The effects of inflation on historic legal provisions
Friday is the scheduled Second Reading for Karen Buck MP’s Homes (Fitness for Human Habitation) Bill, which is seeking to amend existing legislation (the Landlord and Tenant Act 1985) that has, according to the Law Commission, been allowed to “wither on the vine”.
The 1985 Act consolidated many existing legal provisions and it requires landlords to maintain a property as “fit for human habitation” where tenants pay less than a set amount of rent. However, this amount has not been uprated from the level set out in the Rent Act 1957. As a result, today the provisions in the Act only apply to those paying less than £80 annual rent in London, or £52 elsewhere.
The lowest rental price currently advertised on Zoopla in London is a parking garage in Sutton for £50 per month, 7.5 times the rent level set out in legislation (or, outside of London, £30 per month for a garage in Hull – 7 times too expensive to be covered).
How common are these ‘withered’ provisions?
The Law Commission regularly reviews obsolete legislation which is still in force – such as laws related to the former East India Company – but there is less information on laws made effectively obsolete by inflation.
The accusation of allowing a policy enshrined in law to wither on the vine is certainly a popular one by political opponents. Paul Flynn accused the Thatcher Government of allowing Child Benefit to wither on the vine, whilst Justine Greening accused the last Labour Government of doing the same with the Right to Buy. In 2004, Kevin Brennan referred to former Conservative MP Nigel Waterson as “the hon. Member for Wither-on-the-Vine” in response to a proposal to freeze Pension Credit.
The fixing of an amount in legislation, without providing an annual uprating mechanism, can give the perception of allowing a policy to wither away. The Christmas Bonus, for example, has been fixed at £10 since its introduction in 1972. If it had kept pace with the Retail Prices Index (RPI), last year’s bonus would have been £115 for every eligible recipient. Similarly, the £5,000 inheritance tax exemption for wedding gifts to children, if it matched the RPI increases since its introduction in 1974, would stand currently at £50,000.
Why do Governments allow payments (and other financially-determined policies) to continue well below their originally intended level?
First of all, it can be a way around the potential bad publicity of scrapping a popular or totemic policy. In June, Lord Fowler argued that the Christmas Bonus cost more to administer than to pay out, but any suggestion of abolishing it whilst he was Secretary of State for Social Services was met with a cry of “No, no, no”.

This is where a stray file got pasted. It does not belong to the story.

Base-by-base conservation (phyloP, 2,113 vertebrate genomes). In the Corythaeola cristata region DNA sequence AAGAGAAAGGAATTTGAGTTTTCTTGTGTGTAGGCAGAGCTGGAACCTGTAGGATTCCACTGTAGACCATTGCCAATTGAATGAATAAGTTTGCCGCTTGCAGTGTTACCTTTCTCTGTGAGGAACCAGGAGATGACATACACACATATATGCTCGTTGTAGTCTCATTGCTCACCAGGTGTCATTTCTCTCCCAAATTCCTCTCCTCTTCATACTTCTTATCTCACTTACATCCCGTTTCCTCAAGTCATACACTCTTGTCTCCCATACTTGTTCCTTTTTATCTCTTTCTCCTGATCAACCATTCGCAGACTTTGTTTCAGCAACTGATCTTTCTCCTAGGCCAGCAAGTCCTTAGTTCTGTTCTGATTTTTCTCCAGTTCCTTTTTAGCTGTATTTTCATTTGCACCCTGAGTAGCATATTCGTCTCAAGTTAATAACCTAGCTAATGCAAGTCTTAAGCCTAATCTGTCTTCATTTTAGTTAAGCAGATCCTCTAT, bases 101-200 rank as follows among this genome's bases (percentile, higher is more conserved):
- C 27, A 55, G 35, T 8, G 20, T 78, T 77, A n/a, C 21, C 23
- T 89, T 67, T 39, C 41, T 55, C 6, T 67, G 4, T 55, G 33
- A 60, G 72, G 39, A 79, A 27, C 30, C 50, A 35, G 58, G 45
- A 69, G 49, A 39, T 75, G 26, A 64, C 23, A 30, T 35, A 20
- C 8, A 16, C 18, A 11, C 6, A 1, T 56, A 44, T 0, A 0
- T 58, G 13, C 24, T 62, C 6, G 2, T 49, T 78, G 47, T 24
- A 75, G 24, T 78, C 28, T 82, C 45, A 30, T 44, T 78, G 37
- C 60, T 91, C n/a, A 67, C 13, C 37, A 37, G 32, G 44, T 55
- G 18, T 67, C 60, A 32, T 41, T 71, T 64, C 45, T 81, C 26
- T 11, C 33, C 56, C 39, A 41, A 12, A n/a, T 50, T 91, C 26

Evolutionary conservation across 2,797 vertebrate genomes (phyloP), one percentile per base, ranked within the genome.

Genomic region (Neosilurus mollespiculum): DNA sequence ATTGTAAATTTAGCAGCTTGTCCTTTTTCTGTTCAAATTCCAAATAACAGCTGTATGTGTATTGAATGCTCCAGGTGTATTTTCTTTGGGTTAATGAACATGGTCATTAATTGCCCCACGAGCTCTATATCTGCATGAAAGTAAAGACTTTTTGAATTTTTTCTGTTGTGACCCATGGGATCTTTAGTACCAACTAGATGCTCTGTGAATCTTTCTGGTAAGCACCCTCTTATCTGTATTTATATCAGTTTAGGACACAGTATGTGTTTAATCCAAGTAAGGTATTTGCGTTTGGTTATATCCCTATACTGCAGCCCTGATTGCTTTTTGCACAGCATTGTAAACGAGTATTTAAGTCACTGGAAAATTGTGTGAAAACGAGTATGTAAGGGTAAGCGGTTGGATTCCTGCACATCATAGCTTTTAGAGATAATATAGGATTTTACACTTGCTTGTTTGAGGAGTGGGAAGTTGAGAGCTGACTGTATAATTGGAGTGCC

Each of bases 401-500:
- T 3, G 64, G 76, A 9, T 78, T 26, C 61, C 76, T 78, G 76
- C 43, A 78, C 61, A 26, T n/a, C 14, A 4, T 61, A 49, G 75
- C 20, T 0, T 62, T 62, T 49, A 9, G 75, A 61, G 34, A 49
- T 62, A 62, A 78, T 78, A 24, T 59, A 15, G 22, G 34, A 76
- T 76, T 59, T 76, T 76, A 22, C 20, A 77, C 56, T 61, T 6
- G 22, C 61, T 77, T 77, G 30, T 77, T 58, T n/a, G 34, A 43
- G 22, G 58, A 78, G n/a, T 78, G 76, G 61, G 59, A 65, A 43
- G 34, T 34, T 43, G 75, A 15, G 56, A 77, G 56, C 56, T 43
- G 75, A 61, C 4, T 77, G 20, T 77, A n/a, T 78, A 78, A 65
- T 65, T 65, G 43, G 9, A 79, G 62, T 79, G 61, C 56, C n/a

Additionally, it allows for a flexibility in policy making. It is arguably much easier to raise or lower the rate of an existing benefit, compared to scrapping it and later reintroducing it.
However, choosing withering over abolition is not without cost. 15.8 million bonuses were paid out last Christmas. In comparison to the Landlord and Tenant Act’s coverage of approximately zero landlords, the reduction in value of the bonus can hardly be seen as withering to the same extent. Other examples of similarly withered legislation are difficult to come by.
So is there any benefit to leaving these provisions on the statute book? Is it political expediency, avoiding bad publicity from axing popular legislation? Or is it the need to prioritise Parliamentary time on current, ‘live’ issues?
On the other hand, are these legislative remnants in the same obsolete category as laws on the East India Company or agricultural training programmes for demobilised WW2 soldiers? Is it untidy governance to leave these provisions in force?
Although ‘withered’ legislation can often appear anachronistic, its continued presence on the statute book can make for easier reform in future.
For Karen Buck’s Bill, the ambition of extending the fitness for human habitation obligation to all landlords, regardless of the amount of rent they charge, is arguably more achievable than introducing a similar obligation from scratch. How achievable will be known on Friday, when the Bill is debated in the Commons.